Film Festival Project Completion
It’s done! The semester came to a close last week and my hypothetical Wes Anderson Film Festival went off without a hitch. On the final day, the project consisted of a presentation box, DVD set, poster (30″ x 44″), fold out schedule, identity system, catalog book (63 pages), website, soundtrack packaging, tickets, billboards and outdoor signage, iPod/iPhone skins, a trailer, and a few other assorted doodads. It was crazy to see it all in one place. I was very happy with the way it all turned out and am relieved to have made it through successfully. This semester was a particularly intense one (as we were also presenting our thesis proposals), and it’s exciting to have made it halfway through the graduate program. Next up will be thesis development over the summer.
This semester’s project really helped us develop our conceptual and technical skills, as we were challenged to create a integrated brand system across a variety of mediums. Everyone had to work with a number of vendors (easily my least favorite part) and be able to coordinate a massive design effort on a strict schedule. My process was not without its speed bumps; color calibration issues at the printer, boxes delayed by weather for weeks, and unfortunate stylistic meanderings early on, all contributed to periodic frustration along the way. Thankfully, once I knew how I wanted everything to look, the implementation of the brand became systematic. The last couple weeks were just a matter of hammering things out.
Above I’ve included some of the pieces that I have not written about previously. First is the presentation box which housed all of the other materials for the festival. It was constructed by Wood Box Supply and is branded with an irreverent slogan. I liked this, but still wish I would have thought of something a little funnier. Next is the DVD set which came in a similar wooden box. These were created out of paper folds and a plastic DVD tray. You’ll also see the catalog, which was one of my favorite things to design, as it allowed for the most copy to be written. As usual, no one will probably ever read most of what is contained within, but it was still fun to put together. Next you’ll see the identity system for sending things to and fro, and which classified my rank as ‘marginally important person.” The rest of the project, in its entirety, can be seen here.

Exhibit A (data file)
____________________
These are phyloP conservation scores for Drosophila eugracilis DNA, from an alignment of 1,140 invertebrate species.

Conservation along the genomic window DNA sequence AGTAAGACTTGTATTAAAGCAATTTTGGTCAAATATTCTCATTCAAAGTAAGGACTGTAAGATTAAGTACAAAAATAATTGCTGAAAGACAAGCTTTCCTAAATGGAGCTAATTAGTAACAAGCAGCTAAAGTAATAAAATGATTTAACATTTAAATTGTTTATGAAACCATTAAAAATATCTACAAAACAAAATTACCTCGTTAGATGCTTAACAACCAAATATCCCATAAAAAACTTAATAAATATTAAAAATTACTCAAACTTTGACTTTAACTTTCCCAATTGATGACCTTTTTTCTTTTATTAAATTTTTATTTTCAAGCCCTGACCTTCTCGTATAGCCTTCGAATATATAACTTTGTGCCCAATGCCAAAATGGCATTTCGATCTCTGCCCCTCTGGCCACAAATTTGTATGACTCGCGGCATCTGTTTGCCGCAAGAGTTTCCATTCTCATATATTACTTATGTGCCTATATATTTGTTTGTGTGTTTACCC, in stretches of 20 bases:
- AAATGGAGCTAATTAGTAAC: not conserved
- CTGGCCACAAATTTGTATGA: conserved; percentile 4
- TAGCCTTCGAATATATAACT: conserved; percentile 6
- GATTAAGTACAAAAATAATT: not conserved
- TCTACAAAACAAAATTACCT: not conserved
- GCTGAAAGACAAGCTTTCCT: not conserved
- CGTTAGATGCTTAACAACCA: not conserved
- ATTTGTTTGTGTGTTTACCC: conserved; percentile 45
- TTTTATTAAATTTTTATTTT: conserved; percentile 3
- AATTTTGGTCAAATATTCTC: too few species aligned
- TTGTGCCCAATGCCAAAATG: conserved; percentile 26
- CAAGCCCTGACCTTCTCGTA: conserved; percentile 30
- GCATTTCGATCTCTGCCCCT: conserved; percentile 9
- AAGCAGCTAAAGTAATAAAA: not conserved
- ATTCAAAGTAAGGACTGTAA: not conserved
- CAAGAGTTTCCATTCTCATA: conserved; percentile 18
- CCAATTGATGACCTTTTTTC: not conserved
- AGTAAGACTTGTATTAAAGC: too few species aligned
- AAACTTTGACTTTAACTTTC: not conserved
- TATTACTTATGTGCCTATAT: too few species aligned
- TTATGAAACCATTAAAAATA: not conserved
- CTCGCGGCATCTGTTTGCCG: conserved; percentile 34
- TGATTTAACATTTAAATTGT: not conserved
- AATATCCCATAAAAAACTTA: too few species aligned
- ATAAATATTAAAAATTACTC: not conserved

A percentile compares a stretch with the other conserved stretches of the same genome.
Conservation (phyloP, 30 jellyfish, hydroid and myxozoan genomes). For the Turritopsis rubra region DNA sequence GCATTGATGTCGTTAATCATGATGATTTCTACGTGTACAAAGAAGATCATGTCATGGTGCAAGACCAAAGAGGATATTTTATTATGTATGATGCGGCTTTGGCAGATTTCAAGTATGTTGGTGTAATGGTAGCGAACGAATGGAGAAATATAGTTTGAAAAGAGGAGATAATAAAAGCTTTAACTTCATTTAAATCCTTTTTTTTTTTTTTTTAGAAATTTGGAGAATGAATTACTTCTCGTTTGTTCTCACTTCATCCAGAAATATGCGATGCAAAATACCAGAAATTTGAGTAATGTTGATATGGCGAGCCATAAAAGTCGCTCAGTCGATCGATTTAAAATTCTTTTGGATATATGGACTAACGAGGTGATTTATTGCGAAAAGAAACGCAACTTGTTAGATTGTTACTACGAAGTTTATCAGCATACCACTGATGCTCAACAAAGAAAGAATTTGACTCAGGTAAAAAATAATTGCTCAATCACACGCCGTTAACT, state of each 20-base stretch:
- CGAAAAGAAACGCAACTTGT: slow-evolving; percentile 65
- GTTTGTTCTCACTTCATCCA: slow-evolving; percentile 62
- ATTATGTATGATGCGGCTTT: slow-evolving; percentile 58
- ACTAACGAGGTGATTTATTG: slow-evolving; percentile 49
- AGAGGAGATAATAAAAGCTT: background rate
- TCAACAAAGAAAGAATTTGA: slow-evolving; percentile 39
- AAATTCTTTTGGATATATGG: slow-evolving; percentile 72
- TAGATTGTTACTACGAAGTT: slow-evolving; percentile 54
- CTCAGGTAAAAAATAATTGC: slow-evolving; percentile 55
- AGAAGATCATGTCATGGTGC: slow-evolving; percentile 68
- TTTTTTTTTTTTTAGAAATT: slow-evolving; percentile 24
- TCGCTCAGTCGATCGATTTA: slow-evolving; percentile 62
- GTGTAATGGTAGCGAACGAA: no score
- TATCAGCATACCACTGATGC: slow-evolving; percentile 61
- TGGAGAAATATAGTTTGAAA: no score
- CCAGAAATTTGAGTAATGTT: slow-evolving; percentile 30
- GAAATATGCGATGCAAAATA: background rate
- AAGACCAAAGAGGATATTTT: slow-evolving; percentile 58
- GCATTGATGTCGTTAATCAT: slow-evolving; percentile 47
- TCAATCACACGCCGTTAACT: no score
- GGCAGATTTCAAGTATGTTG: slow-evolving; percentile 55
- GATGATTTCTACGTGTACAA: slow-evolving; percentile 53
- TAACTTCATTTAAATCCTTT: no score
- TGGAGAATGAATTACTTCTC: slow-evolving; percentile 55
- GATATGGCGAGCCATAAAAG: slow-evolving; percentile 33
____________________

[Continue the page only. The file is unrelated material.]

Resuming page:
The last image is one of the final versions of the poster (there were many color variations). This was one of the first things I designed for the project. After I completed the rest of the system, I really didn’t feel like the poster fit as well with the other elements. The photograph, especially the dominant color palette, didn’t mesh very well with the warmer tones at work elsewhere. I was aware of this as I worked through the rest of the system, but had unfortunately already printed the poster very early on. It can be a real nightmare printing at the end of the semester (due to the student rush at the vendor), and I always try to finish early and get the printing out of the way if possible. In this case, I would have liked to switch out the photo for something more consistent with the rest of the project. I really had a hard time seeing my picture of a Tokyo skyline (tilt shifted as it may be) conjuring Wes Anderson.
Given that the photograph didn’t really feel like the festival, I tried to at least bring it a little more on brand with the language used. The original title of the poster was “I love you too but I’m going to mace you in the face”, a line from The Darjeeling Limited, but this was determined to be “too violent” and I changed it to a Fall Out Boy lyric that possessed the same dry wit. This title fit with the rest of the identity marks and I was happy with the tone it set. The last issue was finding an appropriate text lock up to fit in the sky section. Eventually I settled on one that didn’t fill out the whole space. In the empty area below I wrote “Here is an awkward space where we weren’t sure what to place. For now it just looks like this, we don’t care if you don’t like it.” That made me laugh and I figured it was as “Wes Anderson” a solution as I could muster. It was that or leave it blank, but on a 30″ x 44″ poster, there needed to be something there. I like the poster as a stand alone piece, but as part of the system, I feel like it is the weakest link.
So that’s it, all done! As I’ve mentioned, the project is for a hypothetical Wes Anderson Film Festival and there is no actual event. I got more than a few confused emails after the trailer was posted. So just to be clear, this doesn’t actually exist. If Mr. Anderson is reading this, and would like to actually hold the festival, that would be fantastic for all involved.